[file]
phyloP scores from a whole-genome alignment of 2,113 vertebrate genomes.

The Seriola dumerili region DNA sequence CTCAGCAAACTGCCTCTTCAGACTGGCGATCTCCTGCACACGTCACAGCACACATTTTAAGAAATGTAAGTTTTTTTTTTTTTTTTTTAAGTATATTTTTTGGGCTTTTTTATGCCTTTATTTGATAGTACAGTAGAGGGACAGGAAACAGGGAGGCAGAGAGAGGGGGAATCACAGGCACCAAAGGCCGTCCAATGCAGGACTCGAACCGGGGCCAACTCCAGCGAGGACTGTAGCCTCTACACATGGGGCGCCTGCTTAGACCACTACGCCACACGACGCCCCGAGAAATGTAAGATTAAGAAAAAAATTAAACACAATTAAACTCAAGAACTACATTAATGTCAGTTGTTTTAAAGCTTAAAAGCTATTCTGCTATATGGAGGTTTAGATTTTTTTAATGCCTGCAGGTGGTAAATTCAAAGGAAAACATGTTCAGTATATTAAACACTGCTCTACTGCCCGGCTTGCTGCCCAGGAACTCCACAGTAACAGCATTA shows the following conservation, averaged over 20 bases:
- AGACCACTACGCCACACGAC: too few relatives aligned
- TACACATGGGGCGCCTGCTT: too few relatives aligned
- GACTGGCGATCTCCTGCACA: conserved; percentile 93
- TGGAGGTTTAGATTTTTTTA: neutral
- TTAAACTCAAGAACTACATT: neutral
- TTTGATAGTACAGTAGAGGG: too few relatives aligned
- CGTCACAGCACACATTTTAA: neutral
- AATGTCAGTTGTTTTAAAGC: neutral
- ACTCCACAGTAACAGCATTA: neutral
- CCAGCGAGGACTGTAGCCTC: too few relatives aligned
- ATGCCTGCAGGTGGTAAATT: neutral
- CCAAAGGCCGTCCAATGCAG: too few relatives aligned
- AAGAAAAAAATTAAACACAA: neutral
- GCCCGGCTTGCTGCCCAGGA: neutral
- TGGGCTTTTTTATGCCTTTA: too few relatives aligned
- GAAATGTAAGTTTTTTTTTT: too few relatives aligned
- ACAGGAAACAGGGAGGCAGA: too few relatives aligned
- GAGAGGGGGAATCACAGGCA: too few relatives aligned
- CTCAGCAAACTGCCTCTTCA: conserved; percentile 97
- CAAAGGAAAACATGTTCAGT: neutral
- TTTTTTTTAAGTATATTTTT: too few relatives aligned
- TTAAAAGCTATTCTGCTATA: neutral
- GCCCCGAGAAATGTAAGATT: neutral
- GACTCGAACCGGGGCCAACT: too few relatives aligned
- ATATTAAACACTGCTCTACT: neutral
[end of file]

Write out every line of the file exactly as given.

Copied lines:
phyloP scores from a whole-genome alignment of 2,113 vertebrate genomes.

The Seriola dumerili region DNA sequence CTCAGCAAACTGCCTCTTCAGACTGGCGATCTCCTGCACACGTCACAGCACACATTTTAAGAAATGTAAGTTTTTTTTTTTTTTTTTTAAGTATATTTTTTGGGCTTTTTTATGCCTTTATTTGATAGTACAGTAGAGGGACAGGAAACAGGGAGGCAGAGAGAGGGGGAATCACAGGCACCAAAGGCCGTCCAATGCAGGACTCGAACCGGGGCCAACTCCAGCGAGGACTGTAGCCTCTACACATGGGGCGCCTGCTTAGACCACTACGCCACACGACGCCCCGAGAAATGTAAGATTAAGAAAAAAATTAAACACAATTAAACTCAAGAACTACATTAATGTCAGTTGTTTTAAAGCTTAAAAGCTATTCTGCTATATGGAGGTTTAGATTTTTTTAATGCCTGCAGGTGGTAAATTCAAAGGAAAACATGTTCAGTATATTAAACACTGCTCTACTGCCCGGCTTGCTGCCCAGGAACTCCACAGTAACAGCATTA shows the following conservation, averaged over 20 bases:
- AGACCACTACGCCACACGAC: too few relatives aligned
- TACACATGGGGCGCCTGCTT: too few relatives aligned
- GACTGGCGATCTCCTGCACA: conserved; percentile 93
- TGGAGGTTTAGATTTTTTTA: neutral
- TTAAACTCAAGAACTACATT: neutral
- TTTGATAGTACAGTAGAGGG: too few relatives aligned
- CGTCACAGCACACATTTTAA: neutral
- AATGTCAGTTGTTTTAAAGC: neutral
- ACTCCACAGTAACAGCATTA: neutral
- CCAGCGAGGACTGTAGCCTC: too few relatives aligned
- ATGCCTGCAGGTGGTAAATT: neutral
- CCAAAGGCCGTCCAATGCAG: too few relatives aligned
- AAGAAAAAAATTAAACACAA: neutral
- GCCCGGCTTGCTGCCCAGGA: neutral
- TGGGCTTTTTTATGCCTTTA: too few relatives aligned
- GAAATGTAAGTTTTTTTTTT: too few relatives aligned
- ACAGGAAACAGGGAGGCAGA: too few relatives aligned
- GAGAGGGGGAATCACAGGCA: too few relatives aligned
- CTCAGCAAACTGCCTCTTCA: conserved; percentile 97
- CAAAGGAAAACATGTTCAGT: neutral
- TTTTTTTTAAGTATATTTTT: too few relatives aligned
- TTAAAAGCTATTCTGCTATA: neutral
- GCCCCGAGAAATGTAAGATT: neutral
- GACTCGAACCGGGGCCAACT: too few relatives aligned
- ATATTAAACACTGCTCTACT: neutral